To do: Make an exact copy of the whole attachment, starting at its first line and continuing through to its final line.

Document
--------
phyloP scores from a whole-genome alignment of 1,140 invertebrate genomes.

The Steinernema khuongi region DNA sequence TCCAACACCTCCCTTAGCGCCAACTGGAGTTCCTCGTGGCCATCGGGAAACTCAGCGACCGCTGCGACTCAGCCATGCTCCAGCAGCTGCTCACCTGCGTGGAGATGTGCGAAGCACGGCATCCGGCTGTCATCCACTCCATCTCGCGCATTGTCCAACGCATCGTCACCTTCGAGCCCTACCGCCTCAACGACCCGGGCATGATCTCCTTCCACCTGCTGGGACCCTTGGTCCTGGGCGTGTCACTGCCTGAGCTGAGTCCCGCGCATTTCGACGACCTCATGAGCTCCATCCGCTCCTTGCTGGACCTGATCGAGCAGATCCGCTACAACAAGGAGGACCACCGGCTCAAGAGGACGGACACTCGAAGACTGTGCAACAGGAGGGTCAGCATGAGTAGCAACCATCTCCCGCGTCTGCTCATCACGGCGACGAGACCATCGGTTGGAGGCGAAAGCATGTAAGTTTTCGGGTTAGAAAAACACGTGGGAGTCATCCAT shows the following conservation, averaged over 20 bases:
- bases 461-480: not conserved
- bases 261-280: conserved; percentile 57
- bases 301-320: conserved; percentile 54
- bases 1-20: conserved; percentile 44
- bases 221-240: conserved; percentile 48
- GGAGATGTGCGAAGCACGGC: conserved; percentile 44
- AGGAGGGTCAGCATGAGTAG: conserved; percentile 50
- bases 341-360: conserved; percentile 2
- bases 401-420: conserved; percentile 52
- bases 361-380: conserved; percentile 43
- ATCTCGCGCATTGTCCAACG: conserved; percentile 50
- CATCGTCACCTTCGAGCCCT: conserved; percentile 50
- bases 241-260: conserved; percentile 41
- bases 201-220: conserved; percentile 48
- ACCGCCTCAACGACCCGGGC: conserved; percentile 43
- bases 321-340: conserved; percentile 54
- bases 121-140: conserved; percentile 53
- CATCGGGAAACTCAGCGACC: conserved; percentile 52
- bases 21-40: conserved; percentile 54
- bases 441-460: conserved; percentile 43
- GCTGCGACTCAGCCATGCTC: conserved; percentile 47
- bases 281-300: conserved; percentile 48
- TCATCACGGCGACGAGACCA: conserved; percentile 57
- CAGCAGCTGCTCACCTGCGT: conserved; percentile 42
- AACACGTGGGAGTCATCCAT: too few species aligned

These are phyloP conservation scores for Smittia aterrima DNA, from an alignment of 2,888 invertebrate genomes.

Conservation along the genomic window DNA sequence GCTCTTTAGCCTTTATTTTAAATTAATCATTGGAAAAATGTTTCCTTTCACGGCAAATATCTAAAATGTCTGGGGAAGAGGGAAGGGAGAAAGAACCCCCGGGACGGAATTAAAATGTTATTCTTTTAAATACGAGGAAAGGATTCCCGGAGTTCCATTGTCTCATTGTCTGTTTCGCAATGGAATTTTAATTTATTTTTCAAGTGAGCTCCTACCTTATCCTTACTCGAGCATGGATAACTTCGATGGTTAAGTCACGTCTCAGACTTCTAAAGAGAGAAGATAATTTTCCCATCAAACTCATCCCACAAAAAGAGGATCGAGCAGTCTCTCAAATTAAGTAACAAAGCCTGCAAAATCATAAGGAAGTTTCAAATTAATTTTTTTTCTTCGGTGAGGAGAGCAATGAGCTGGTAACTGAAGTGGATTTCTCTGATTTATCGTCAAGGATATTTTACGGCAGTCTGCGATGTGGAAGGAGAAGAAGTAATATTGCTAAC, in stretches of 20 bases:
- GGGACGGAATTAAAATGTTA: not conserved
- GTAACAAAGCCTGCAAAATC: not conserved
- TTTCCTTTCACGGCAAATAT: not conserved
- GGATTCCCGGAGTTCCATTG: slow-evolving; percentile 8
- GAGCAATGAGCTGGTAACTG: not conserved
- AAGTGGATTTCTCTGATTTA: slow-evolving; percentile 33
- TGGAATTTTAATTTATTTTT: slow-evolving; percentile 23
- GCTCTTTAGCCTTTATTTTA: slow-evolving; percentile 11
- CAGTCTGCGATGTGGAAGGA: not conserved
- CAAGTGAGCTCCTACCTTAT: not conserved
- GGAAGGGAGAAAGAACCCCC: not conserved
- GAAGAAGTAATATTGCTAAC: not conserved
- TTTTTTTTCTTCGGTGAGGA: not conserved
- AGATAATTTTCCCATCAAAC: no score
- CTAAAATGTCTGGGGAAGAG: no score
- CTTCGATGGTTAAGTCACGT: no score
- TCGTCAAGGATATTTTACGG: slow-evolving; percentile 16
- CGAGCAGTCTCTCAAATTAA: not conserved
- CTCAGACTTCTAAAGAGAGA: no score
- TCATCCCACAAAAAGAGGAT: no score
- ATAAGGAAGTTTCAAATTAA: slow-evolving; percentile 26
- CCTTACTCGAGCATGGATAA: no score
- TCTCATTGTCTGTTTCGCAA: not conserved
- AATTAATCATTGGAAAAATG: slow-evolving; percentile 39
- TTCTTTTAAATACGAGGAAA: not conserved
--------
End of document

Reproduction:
phyloP scores from a whole-genome alignment of 1,140 invertebrate genomes.

The Steinernema khuongi region DNA sequence TCCAACACCTCCCTTAGCGCCAACTGGAGTTCCTCGTGGCCATCGGGAAACTCAGCGACCGCTGCGACTCAGCCATGCTCCAGCAGCTGCTCACCTGCGTGGAGATGTGCGAAGCACGGCATCCGGCTGTCATCCACTCCATCTCGCGCATTGTCCAACGCATCGTCACCTTCGAGCCCTACCGCCTCAACGACCCGGGCATGATCTCCTTCCACCTGCTGGGACCCTTGGTCCTGGGCGTGTCACTGCCTGAGCTGAGTCCCGCGCATTTCGACGACCTCATGAGCTCCATCCGCTCCTTGCTGGACCTGATCGAGCAGATCCGCTACAACAAGGAGGACCACCGGCTCAAGAGGACGGACACTCGAAGACTGTGCAACAGGAGGGTCAGCATGAGTAGCAACCATCTCCCGCGTCTGCTCATCACGGCGACGAGACCATCGGTTGGAGGCGAAAGCATGTAAGTTTTCGGGTTAGAAAAACACGTGGGAGTCATCCAT shows the following conservation, averaged over 20 bases:
- bases 461-480: not conserved
- bases 261-280: conserved; percentile 57
- bases 301-320: conserved; percentile 54
- bases 1-20: conserved; percentile 44
- bases 221-240: conserved; percentile 48
- GGAGATGTGCGAAGCACGGC: conserved; percentile 44
- AGGAGGGTCAGCATGAGTAG: conserved; percentile 50
- bases 341-360: conserved; percentile 2
- bases 401-420: conserved; percentile 52
- bases 361-380: conserved; percentile 43
- ATCTCGCGCATTGTCCAACG: conserved; percentile 50
- CATCGTCACCTTCGAGCCCT: conserved; percentile 50
- bases 241-260: conserved; percentile 41
- bases 201-220: conserved; percentile 48
- ACCGCCTCAACGACCCGGGC: conserved; percentile 43
- bases 321-340: conserved; percentile 54
- bases 121-140: conserved; percentile 53
- CATCGGGAAACTCAGCGACC: conserved; percentile 52
- bases 21-40: conserved; percentile 54
- bases 441-460: conserved; percentile 43
- GCTGCGACTCAGCCATGCTC: conserved; percentile 47
- bases 281-300: conserved; percentile 48
- TCATCACGGCGACGAGACCA: conserved; percentile 57
- CAGCAGCTGCTCACCTGCGT: conserved; percentile 42
- AACACGTGGGAGTCATCCAT: too few species aligned

These are phyloP conservation scores for Smittia aterrima DNA, from an alignment of 2,888 invertebrate genomes.

Conservation along the genomic window DNA sequence GCTCTTTAGCCTTTATTTTAAATTAATCATTGGAAAAATGTTTCCTTTCACGGCAAATATCTAAAATGTCTGGGGAAGAGGGAAGGGAGAAAGAACCCCCGGGACGGAATTAAAATGTTATTCTTTTAAATACGAGGAAAGGATTCCCGGAGTTCCATTGTCTCATTGTCTGTTTCGCAATGGAATTTTAATTTATTTTTCAAGTGAGCTCCTACCTTATCCTTACTCGAGCATGGATAACTTCGATGGTTAAGTCACGTCTCAGACTTCTAAAGAGAGAAGATAATTTTCCCATCAAACTCATCCCACAAAAAGAGGATCGAGCAGTCTCTCAAATTAAGTAACAAAGCCTGCAAAATCATAAGGAAGTTTCAAATTAATTTTTTTTCTTCGGTGAGGAGAGCAATGAGCTGGTAACTGAAGTGGATTTCTCTGATTTATCGTCAAGGATATTTTACGGCAGTCTGCGATGTGGAAGGAGAAGAAGTAATATTGCTAAC, in stretches of 20 bases:
- GGGACGGAATTAAAATGTTA: not conserved
- GTAACAAAGCCTGCAAAATC: not conserved
- TTTCCTTTCACGGCAAATAT: not conserved
- GGATTCCCGGAGTTCCATTG: slow-evolving; percentile 8
- GAGCAATGAGCTGGTAACTG: not conserved
- AAGTGGATTTCTCTGATTTA: slow-evolving; percentile 33
- TGGAATTTTAATTTATTTTT: slow-evolving; percentile 23
- GCTCTTTAGCCTTTATTTTA: slow-evolving; percentile 11
- CAGTCTGCGATGTGGAAGGA: not conserved
- CAAGTGAGCTCCTACCTTAT: not conserved
- GGAAGGGAGAAAGAACCCCC: not conserved
- GAAGAAGTAATATTGCTAAC: not conserved
- TTTTTTTTCTTCGGTGAGGA: not conserved
- AGATAATTTTCCCATCAAAC: no score
- CTAAAATGTCTGGGGAAGAG: no score
- CTTCGATGGTTAAGTCACGT: no score
- TCGTCAAGGATATTTTACGG: slow-evolving; percentile 16
- CGAGCAGTCTCTCAAATTAA: not conserved
- CTCAGACTTCTAAAGAGAGA: no score
- TCATCCCACAAAAAGAGGAT: no score
- ATAAGGAAGTTTCAAATTAA: slow-evolving; percentile 26
- CCTTACTCGAGCATGGATAA: no score
- TCTCATTGTCTGTTTCGCAA: not conserved
- AATTAATCATTGGAAAAATG: slow-evolving; percentile 39
- TTCTTTTAAATACGAGGAAA: not conserved